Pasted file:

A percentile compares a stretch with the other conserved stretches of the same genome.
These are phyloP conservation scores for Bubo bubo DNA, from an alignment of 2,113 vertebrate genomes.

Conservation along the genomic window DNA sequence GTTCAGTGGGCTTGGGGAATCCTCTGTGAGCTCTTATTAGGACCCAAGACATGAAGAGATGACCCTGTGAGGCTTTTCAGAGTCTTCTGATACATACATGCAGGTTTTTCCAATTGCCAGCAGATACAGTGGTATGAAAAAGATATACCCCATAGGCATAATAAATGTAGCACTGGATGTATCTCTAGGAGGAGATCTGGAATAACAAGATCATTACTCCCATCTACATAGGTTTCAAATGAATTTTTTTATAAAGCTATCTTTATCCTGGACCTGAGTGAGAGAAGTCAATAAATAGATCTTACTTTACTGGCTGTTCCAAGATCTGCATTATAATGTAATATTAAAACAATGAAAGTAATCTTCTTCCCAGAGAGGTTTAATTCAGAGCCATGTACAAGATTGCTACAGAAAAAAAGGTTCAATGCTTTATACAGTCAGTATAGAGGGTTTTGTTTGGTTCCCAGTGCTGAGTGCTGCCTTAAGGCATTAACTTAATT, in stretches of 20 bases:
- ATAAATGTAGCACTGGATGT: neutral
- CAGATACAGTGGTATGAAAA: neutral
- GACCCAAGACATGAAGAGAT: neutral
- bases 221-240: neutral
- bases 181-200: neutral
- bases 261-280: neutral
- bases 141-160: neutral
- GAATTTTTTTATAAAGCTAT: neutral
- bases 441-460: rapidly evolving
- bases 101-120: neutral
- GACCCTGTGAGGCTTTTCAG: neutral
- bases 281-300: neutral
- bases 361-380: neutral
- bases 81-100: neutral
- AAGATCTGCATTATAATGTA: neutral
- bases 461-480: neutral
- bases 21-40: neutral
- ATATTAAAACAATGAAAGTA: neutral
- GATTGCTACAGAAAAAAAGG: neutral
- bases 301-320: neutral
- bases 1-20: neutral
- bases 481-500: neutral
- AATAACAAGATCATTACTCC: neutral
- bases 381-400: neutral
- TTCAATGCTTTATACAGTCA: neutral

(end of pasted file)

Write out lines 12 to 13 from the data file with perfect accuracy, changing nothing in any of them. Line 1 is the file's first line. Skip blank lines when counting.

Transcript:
- bases 441-460: rapidly evolving
- bases 101-120: neutral